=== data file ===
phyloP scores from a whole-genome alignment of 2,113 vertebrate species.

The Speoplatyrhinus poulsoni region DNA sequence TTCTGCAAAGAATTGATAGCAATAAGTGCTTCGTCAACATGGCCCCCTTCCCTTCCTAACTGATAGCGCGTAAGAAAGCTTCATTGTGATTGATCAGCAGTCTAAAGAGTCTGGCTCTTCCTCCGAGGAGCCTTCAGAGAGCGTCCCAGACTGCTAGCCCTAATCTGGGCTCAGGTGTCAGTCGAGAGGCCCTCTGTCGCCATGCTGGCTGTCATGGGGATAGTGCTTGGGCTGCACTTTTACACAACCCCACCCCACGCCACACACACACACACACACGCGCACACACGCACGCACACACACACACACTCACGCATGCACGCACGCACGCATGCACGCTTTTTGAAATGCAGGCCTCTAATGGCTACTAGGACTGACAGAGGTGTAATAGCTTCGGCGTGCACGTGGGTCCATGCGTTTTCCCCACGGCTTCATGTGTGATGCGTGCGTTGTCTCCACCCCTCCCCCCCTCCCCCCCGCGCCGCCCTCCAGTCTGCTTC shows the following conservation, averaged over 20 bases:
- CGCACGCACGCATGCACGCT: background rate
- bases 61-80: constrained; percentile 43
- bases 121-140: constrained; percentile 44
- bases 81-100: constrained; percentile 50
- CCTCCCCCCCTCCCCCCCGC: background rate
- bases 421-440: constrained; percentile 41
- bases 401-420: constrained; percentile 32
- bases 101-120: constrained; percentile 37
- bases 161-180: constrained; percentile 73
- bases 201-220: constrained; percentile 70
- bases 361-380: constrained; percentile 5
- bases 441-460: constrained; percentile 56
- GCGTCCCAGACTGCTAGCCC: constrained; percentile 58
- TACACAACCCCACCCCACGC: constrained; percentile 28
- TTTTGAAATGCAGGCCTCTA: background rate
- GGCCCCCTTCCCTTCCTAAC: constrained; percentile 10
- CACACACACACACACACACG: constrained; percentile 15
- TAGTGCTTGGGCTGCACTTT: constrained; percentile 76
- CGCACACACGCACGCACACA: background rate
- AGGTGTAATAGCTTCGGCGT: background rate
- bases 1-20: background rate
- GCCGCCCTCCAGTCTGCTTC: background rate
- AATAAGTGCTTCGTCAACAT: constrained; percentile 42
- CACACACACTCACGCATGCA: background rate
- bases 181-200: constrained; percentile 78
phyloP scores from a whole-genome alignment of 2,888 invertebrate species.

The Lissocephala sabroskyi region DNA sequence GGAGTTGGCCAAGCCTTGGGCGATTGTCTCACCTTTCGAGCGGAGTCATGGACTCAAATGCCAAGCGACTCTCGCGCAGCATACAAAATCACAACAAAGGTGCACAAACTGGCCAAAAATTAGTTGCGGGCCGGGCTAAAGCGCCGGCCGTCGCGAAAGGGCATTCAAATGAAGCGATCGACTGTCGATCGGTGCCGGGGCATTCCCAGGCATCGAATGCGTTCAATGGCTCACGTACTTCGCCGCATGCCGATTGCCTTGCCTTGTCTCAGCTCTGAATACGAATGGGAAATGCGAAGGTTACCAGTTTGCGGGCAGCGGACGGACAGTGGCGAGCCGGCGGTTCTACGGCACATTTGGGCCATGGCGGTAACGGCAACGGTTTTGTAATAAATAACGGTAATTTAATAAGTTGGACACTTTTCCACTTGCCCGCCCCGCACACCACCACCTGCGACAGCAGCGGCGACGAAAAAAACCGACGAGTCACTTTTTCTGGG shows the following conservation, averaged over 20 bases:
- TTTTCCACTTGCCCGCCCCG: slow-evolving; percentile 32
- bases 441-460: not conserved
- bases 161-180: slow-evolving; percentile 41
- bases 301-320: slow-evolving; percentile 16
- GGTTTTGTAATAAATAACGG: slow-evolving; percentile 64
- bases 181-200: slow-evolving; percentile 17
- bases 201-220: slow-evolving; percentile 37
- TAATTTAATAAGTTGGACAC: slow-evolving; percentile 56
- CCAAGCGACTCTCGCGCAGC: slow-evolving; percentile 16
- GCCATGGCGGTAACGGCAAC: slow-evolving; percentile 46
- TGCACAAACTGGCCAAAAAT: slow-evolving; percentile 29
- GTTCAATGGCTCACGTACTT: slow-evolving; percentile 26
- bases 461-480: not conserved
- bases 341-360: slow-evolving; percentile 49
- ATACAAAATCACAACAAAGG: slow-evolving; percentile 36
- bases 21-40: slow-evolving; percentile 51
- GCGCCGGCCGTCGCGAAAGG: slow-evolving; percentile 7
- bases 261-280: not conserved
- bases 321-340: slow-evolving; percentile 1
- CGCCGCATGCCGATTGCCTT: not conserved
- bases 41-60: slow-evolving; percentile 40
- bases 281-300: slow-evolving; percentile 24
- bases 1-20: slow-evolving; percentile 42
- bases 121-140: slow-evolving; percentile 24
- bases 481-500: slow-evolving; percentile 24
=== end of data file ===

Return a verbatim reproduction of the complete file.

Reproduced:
phyloP scores from a whole-genome alignment of 2,113 vertebrate species.

The Speoplatyrhinus poulsoni region DNA sequence TTCTGCAAAGAATTGATAGCAATAAGTGCTTCGTCAACATGGCCCCCTTCCCTTCCTAACTGATAGCGCGTAAGAAAGCTTCATTGTGATTGATCAGCAGTCTAAAGAGTCTGGCTCTTCCTCCGAGGAGCCTTCAGAGAGCGTCCCAGACTGCTAGCCCTAATCTGGGCTCAGGTGTCAGTCGAGAGGCCCTCTGTCGCCATGCTGGCTGTCATGGGGATAGTGCTTGGGCTGCACTTTTACACAACCCCACCCCACGCCACACACACACACACACACGCGCACACACGCACGCACACACACACACACTCACGCATGCACGCACGCACGCATGCACGCTTTTTGAAATGCAGGCCTCTAATGGCTACTAGGACTGACAGAGGTGTAATAGCTTCGGCGTGCACGTGGGTCCATGCGTTTTCCCCACGGCTTCATGTGTGATGCGTGCGTTGTCTCCACCCCTCCCCCCCTCCCCCCCGCGCCGCCCTCCAGTCTGCTTC shows the following conservation, averaged over 20 bases:
- CGCACGCACGCATGCACGCT: background rate
- bases 61-80: constrained; percentile 43
- bases 121-140: constrained; percentile 44
- bases 81-100: constrained; percentile 50
- CCTCCCCCCCTCCCCCCCGC: background rate
- bases 421-440: constrained; percentile 41
- bases 401-420: constrained; percentile 32
- bases 101-120: constrained; percentile 37
- bases 161-180: constrained; percentile 73
- bases 201-220: constrained; percentile 70
- bases 361-380: constrained; percentile 5
- bases 441-460: constrained; percentile 56
- GCGTCCCAGACTGCTAGCCC: constrained; percentile 58
- TACACAACCCCACCCCACGC: constrained; percentile 28
- TTTTGAAATGCAGGCCTCTA: background rate
- GGCCCCCTTCCCTTCCTAAC: constrained; percentile 10
- CACACACACACACACACACG: constrained; percentile 15
- TAGTGCTTGGGCTGCACTTT: constrained; percentile 76
- CGCACACACGCACGCACACA: background rate
- AGGTGTAATAGCTTCGGCGT: background rate
- bases 1-20: background rate
- GCCGCCCTCCAGTCTGCTTC: background rate
- AATAAGTGCTTCGTCAACAT: constrained; percentile 42
- CACACACACTCACGCATGCA: background rate
- bases 181-200: constrained; percentile 78
phyloP scores from a whole-genome alignment of 2,888 invertebrate species.

The Lissocephala sabroskyi region DNA sequence GGAGTTGGCCAAGCCTTGGGCGATTGTCTCACCTTTCGAGCGGAGTCATGGACTCAAATGCCAAGCGACTCTCGCGCAGCATACAAAATCACAACAAAGGTGCACAAACTGGCCAAAAATTAGTTGCGGGCCGGGCTAAAGCGCCGGCCGTCGCGAAAGGGCATTCAAATGAAGCGATCGACTGTCGATCGGTGCCGGGGCATTCCCAGGCATCGAATGCGTTCAATGGCTCACGTACTTCGCCGCATGCCGATTGCCTTGCCTTGTCTCAGCTCTGAATACGAATGGGAAATGCGAAGGTTACCAGTTTGCGGGCAGCGGACGGACAGTGGCGAGCCGGCGGTTCTACGGCACATTTGGGCCATGGCGGTAACGGCAACGGTTTTGTAATAAATAACGGTAATTTAATAAGTTGGACACTTTTCCACTTGCCCGCCCCGCACACCACCACCTGCGACAGCAGCGGCGACGAAAAAAACCGACGAGTCACTTTTTCTGGG shows the following conservation, averaged over 20 bases:
- TTTTCCACTTGCCCGCCCCG: slow-evolving; percentile 32
- bases 441-460: not conserved
- bases 161-180: slow-evolving; percentile 41
- bases 301-320: slow-evolving; percentile 16
- GGTTTTGTAATAAATAACGG: slow-evolving; percentile 64
- bases 181-200: slow-evolving; percentile 17
- bases 201-220: slow-evolving; percentile 37
- TAATTTAATAAGTTGGACAC: slow-evolving; percentile 56
- CCAAGCGACTCTCGCGCAGC: slow-evolving; percentile 16
- GCCATGGCGGTAACGGCAAC: slow-evolving; percentile 46
- TGCACAAACTGGCCAAAAAT: slow-evolving; percentile 29
- GTTCAATGGCTCACGTACTT: slow-evolving; percentile 26
- bases 461-480: not conserved
- bases 341-360: slow-evolving; percentile 49
- ATACAAAATCACAACAAAGG: slow-evolving; percentile 36
- bases 21-40: slow-evolving; percentile 51
- GCGCCGGCCGTCGCGAAAGG: slow-evolving; percentile 7
- bases 261-280: not conserved
- bases 321-340: slow-evolving; percentile 1
- CGCCGCATGCCGATTGCCTT: not conserved
- bases 41-60: slow-evolving; percentile 40
- bases 281-300: slow-evolving; percentile 24
- bases 1-20: slow-evolving; percentile 42
- bases 121-140: slow-evolving; percentile 24
- bases 481-500: slow-evolving; percentile 24